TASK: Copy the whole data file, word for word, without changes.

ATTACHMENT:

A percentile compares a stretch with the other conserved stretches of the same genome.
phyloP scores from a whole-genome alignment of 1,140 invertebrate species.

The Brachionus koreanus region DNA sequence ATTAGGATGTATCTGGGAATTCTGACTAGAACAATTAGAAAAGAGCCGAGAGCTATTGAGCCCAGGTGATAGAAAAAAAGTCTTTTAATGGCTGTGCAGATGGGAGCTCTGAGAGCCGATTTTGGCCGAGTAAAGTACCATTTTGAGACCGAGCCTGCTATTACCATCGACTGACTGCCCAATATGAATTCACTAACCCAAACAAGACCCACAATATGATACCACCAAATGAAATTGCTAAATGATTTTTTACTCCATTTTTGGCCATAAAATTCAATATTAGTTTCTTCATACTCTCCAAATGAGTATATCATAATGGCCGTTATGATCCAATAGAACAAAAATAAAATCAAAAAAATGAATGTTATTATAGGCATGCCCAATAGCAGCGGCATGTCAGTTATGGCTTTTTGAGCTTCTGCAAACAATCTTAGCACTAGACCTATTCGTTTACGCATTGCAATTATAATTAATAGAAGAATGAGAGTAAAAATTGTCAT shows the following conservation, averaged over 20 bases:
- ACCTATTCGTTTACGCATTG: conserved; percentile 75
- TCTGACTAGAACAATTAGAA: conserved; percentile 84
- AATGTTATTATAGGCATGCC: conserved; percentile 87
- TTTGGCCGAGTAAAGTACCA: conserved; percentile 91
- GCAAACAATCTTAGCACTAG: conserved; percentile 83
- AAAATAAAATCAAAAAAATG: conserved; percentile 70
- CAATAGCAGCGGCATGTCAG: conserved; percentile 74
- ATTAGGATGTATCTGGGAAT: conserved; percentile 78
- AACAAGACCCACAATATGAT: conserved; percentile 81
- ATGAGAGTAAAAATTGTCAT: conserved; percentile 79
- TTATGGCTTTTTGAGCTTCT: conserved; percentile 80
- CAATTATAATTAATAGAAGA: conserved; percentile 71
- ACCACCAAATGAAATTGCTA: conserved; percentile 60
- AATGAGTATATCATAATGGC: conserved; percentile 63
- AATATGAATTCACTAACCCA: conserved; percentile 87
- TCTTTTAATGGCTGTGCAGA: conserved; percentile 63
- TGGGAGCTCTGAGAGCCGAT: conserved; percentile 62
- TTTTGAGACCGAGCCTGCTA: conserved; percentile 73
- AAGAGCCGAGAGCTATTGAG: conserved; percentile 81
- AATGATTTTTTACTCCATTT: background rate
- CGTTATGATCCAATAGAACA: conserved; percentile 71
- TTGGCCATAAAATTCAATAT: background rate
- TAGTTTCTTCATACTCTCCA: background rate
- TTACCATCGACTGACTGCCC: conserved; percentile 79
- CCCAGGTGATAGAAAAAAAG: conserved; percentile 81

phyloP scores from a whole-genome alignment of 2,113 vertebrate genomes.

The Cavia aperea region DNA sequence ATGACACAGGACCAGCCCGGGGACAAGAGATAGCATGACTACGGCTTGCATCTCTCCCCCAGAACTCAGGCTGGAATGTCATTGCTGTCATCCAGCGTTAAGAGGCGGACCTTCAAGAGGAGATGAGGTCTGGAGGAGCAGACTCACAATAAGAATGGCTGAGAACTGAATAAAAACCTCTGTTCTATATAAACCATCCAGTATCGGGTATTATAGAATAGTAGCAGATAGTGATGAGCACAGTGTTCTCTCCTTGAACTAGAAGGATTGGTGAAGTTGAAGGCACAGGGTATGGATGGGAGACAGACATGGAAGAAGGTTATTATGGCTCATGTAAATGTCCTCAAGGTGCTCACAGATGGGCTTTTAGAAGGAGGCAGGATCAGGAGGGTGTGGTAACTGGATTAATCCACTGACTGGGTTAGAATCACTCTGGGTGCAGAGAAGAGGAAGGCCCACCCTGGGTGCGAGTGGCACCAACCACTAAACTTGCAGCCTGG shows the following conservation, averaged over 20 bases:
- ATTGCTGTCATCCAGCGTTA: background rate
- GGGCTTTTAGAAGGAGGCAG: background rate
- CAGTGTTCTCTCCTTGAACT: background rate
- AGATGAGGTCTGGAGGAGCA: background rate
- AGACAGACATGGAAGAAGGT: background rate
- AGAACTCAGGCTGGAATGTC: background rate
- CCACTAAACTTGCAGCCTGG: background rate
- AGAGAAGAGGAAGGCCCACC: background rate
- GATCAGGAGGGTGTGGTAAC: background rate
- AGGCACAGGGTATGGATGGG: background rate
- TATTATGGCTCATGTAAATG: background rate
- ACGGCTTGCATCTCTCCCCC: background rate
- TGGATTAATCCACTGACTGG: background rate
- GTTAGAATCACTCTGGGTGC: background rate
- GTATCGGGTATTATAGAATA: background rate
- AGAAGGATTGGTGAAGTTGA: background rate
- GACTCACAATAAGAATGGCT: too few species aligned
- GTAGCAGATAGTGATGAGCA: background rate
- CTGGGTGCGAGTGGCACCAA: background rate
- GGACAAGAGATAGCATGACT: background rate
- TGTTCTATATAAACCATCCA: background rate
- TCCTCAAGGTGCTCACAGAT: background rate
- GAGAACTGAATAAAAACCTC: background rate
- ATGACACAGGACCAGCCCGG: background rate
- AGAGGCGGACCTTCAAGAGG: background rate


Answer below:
A percentile compares a stretch with the other conserved stretches of the same genome.
phyloP scores from a whole-genome alignment of 1,140 invertebrate species.

The Brachionus koreanus region DNA sequence ATTAGGATGTATCTGGGAATTCTGACTAGAACAATTAGAAAAGAGCCGAGAGCTATTGAGCCCAGGTGATAGAAAAAAAGTCTTTTAATGGCTGTGCAGATGGGAGCTCTGAGAGCCGATTTTGGCCGAGTAAAGTACCATTTTGAGACCGAGCCTGCTATTACCATCGACTGACTGCCCAATATGAATTCACTAACCCAAACAAGACCCACAATATGATACCACCAAATGAAATTGCTAAATGATTTTTTACTCCATTTTTGGCCATAAAATTCAATATTAGTTTCTTCATACTCTCCAAATGAGTATATCATAATGGCCGTTATGATCCAATAGAACAAAAATAAAATCAAAAAAATGAATGTTATTATAGGCATGCCCAATAGCAGCGGCATGTCAGTTATGGCTTTTTGAGCTTCTGCAAACAATCTTAGCACTAGACCTATTCGTTTACGCATTGCAATTATAATTAATAGAAGAATGAGAGTAAAAATTGTCAT shows the following conservation, averaged over 20 bases:
- ACCTATTCGTTTACGCATTG: conserved; percentile 75
- TCTGACTAGAACAATTAGAA: conserved; percentile 84
- AATGTTATTATAGGCATGCC: conserved; percentile 87
- TTTGGCCGAGTAAAGTACCA: conserved; percentile 91
- GCAAACAATCTTAGCACTAG: conserved; percentile 83
- AAAATAAAATCAAAAAAATG: conserved; percentile 70
- CAATAGCAGCGGCATGTCAG: conserved; percentile 74
- ATTAGGATGTATCTGGGAAT: conserved; percentile 78
- AACAAGACCCACAATATGAT: conserved; percentile 81
- ATGAGAGTAAAAATTGTCAT: conserved; percentile 79
- TTATGGCTTTTTGAGCTTCT: conserved; percentile 80
- CAATTATAATTAATAGAAGA: conserved; percentile 71
- ACCACCAAATGAAATTGCTA: conserved; percentile 60
- AATGAGTATATCATAATGGC: conserved; percentile 63
- AATATGAATTCACTAACCCA: conserved; percentile 87
- TCTTTTAATGGCTGTGCAGA: conserved; percentile 63
- TGGGAGCTCTGAGAGCCGAT: conserved; percentile 62
- TTTTGAGACCGAGCCTGCTA: conserved; percentile 73
- AAGAGCCGAGAGCTATTGAG: conserved; percentile 81
- AATGATTTTTTACTCCATTT: background rate
- CGTTATGATCCAATAGAACA: conserved; percentile 71
- TTGGCCATAAAATTCAATAT: background rate
- TAGTTTCTTCATACTCTCCA: background rate
- TTACCATCGACTGACTGCCC: conserved; percentile 79
- CCCAGGTGATAGAAAAAAAG: conserved; percentile 81

phyloP scores from a whole-genome alignment of 2,113 vertebrate genomes.

The Cavia aperea region DNA sequence ATGACACAGGACCAGCCCGGGGACAAGAGATAGCATGACTACGGCTTGCATCTCTCCCCCAGAACTCAGGCTGGAATGTCATTGCTGTCATCCAGCGTTAAGAGGCGGACCTTCAAGAGGAGATGAGGTCTGGAGGAGCAGACTCACAATAAGAATGGCTGAGAACTGAATAAAAACCTCTGTTCTATATAAACCATCCAGTATCGGGTATTATAGAATAGTAGCAGATAGTGATGAGCACAGTGTTCTCTCCTTGAACTAGAAGGATTGGTGAAGTTGAAGGCACAGGGTATGGATGGGAGACAGACATGGAAGAAGGTTATTATGGCTCATGTAAATGTCCTCAAGGTGCTCACAGATGGGCTTTTAGAAGGAGGCAGGATCAGGAGGGTGTGGTAACTGGATTAATCCACTGACTGGGTTAGAATCACTCTGGGTGCAGAGAAGAGGAAGGCCCACCCTGGGTGCGAGTGGCACCAACCACTAAACTTGCAGCCTGG shows the following conservation, averaged over 20 bases:
- ATTGCTGTCATCCAGCGTTA: background rate
- GGGCTTTTAGAAGGAGGCAG: background rate
- CAGTGTTCTCTCCTTGAACT: background rate
- AGATGAGGTCTGGAGGAGCA: background rate
- AGACAGACATGGAAGAAGGT: background rate
- AGAACTCAGGCTGGAATGTC: background rate
- CCACTAAACTTGCAGCCTGG: background rate
- AGAGAAGAGGAAGGCCCACC: background rate
- GATCAGGAGGGTGTGGTAAC: background rate
- AGGCACAGGGTATGGATGGG: background rate
- TATTATGGCTCATGTAAATG: background rate
- ACGGCTTGCATCTCTCCCCC: background rate
- TGGATTAATCCACTGACTGG: background rate
- GTTAGAATCACTCTGGGTGC: background rate
- GTATCGGGTATTATAGAATA: background rate
- AGAAGGATTGGTGAAGTTGA: background rate
- GACTCACAATAAGAATGGCT: too few species aligned
- GTAGCAGATAGTGATGAGCA: background rate
- CTGGGTGCGAGTGGCACCAA: background rate
- GGACAAGAGATAGCATGACT: background rate
- TGTTCTATATAAACCATCCA: background rate
- TCCTCAAGGTGCTCACAGAT: background rate
- GAGAACTGAATAAAAACCTC: background rate
- ATGACACAGGACCAGCCCGG: background rate
- AGAGGCGGACCTTCAAGAGG: background rate